'More popular' President Bush defends son from 'hostile audience'
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Published: Tuesday November 21, 2006
After delivering a speech at a leadership conference in Abu Dhabi, former President George Herbert Walker Bush was forced to defend his son from verbal attacks by the "hostile audience," on the same day that a new poll reveals that more Americans preferred the first Bush president.
"We do not respect your son," a woman in the audience told Bush. "We do not respect what he's doing all over the world."
The Associated Press reported that "Bush appeared stunned as the audience of young business leaders whooped and whistled in approval" at the woman's comments, coming after the "retired president had just finished a folksy address on leadership by telling the audience how deeply hurt he feels when his son the president is criticized."
According to the AP, Bush's voice "quivered" in response.
"This son is not going to back away," Bush said. "He's not going to change his view because some poll says this or some poll says that, or some heartfelt comments from the lady who feels deeply in her heart about something."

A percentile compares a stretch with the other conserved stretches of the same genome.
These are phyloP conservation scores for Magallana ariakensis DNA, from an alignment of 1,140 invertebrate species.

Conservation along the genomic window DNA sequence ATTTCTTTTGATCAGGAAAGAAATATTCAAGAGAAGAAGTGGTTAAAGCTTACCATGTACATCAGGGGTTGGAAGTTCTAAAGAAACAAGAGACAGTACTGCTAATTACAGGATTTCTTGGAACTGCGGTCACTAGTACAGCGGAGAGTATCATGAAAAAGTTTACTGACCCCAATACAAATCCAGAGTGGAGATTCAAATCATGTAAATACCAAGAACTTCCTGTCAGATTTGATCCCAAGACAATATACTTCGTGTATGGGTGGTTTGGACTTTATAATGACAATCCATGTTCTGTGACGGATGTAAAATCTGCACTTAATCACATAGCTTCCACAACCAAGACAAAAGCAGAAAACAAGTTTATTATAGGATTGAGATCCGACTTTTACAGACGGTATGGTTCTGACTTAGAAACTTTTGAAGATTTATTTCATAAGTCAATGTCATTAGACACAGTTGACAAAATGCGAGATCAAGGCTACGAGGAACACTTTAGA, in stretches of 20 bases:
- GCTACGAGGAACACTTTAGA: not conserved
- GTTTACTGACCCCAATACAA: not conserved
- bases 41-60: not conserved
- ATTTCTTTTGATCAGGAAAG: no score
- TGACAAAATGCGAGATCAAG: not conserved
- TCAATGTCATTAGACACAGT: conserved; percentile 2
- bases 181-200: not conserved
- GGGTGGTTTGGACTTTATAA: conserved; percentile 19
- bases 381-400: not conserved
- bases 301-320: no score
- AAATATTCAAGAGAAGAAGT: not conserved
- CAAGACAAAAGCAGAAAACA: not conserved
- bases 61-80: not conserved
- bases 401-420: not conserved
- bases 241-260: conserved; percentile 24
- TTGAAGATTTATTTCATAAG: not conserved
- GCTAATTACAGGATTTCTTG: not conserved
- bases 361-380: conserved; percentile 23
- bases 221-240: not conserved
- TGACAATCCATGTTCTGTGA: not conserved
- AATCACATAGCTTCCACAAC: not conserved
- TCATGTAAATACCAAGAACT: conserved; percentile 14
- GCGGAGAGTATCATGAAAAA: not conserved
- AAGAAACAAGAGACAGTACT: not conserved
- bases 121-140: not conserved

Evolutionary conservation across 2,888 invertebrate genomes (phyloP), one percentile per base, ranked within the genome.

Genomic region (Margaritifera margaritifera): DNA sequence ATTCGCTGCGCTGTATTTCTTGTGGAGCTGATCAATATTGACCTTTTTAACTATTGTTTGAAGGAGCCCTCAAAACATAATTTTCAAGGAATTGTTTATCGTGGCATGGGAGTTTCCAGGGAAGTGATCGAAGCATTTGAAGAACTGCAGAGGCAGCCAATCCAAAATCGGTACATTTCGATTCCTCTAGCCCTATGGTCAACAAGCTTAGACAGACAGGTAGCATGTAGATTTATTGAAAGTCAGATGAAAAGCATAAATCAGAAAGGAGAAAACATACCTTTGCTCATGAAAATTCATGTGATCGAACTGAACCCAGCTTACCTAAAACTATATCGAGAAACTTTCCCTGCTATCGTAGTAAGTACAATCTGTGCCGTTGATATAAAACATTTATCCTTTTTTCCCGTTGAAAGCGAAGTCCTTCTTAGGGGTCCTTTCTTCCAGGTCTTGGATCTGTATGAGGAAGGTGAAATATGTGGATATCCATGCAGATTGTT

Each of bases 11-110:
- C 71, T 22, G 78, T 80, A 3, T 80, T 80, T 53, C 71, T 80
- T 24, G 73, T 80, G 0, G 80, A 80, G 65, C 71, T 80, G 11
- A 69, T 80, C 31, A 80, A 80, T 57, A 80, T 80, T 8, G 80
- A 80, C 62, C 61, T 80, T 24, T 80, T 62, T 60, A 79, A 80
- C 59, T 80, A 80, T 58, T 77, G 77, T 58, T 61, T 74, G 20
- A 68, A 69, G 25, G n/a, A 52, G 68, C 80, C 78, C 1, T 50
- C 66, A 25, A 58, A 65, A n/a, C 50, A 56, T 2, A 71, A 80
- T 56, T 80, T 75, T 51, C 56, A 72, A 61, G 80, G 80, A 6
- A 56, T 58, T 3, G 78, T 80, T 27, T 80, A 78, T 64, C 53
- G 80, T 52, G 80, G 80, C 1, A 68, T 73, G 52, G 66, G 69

"You can't be president of the United States and conduct yourself if you're going to cut and run," Bush 41 continued. "This is going to work out in Iraq. I understand the anxiety. It's not easy."
The former president lost his cool with one audience member, calling him "crazy" and recommending that he "go back to school."
According to the AP, a student implied that "U.S. wars were aimed at opening markets for American companies," and that "globalization was contrived for America's benefit at the expense of the rest of the world," but "Bush was having none of it."
"I think that's weird and it's nuts," Bush said. "To suggest that everything we do is because we're hungry for money, I think that's crazy."
"I think you need to go back to school," Bush added.
A new CNN poll finds that "only one in four Americans believe President Bush is a better president than his father."
"Six in 10 said the elder Bush, who served one term from 1989-1993, did a better job in office, according to a poll conducted by Opinion Research Corporation," CNN reports. "Twelve percent said both were equally good or bad, and 2 percent offered no opinion."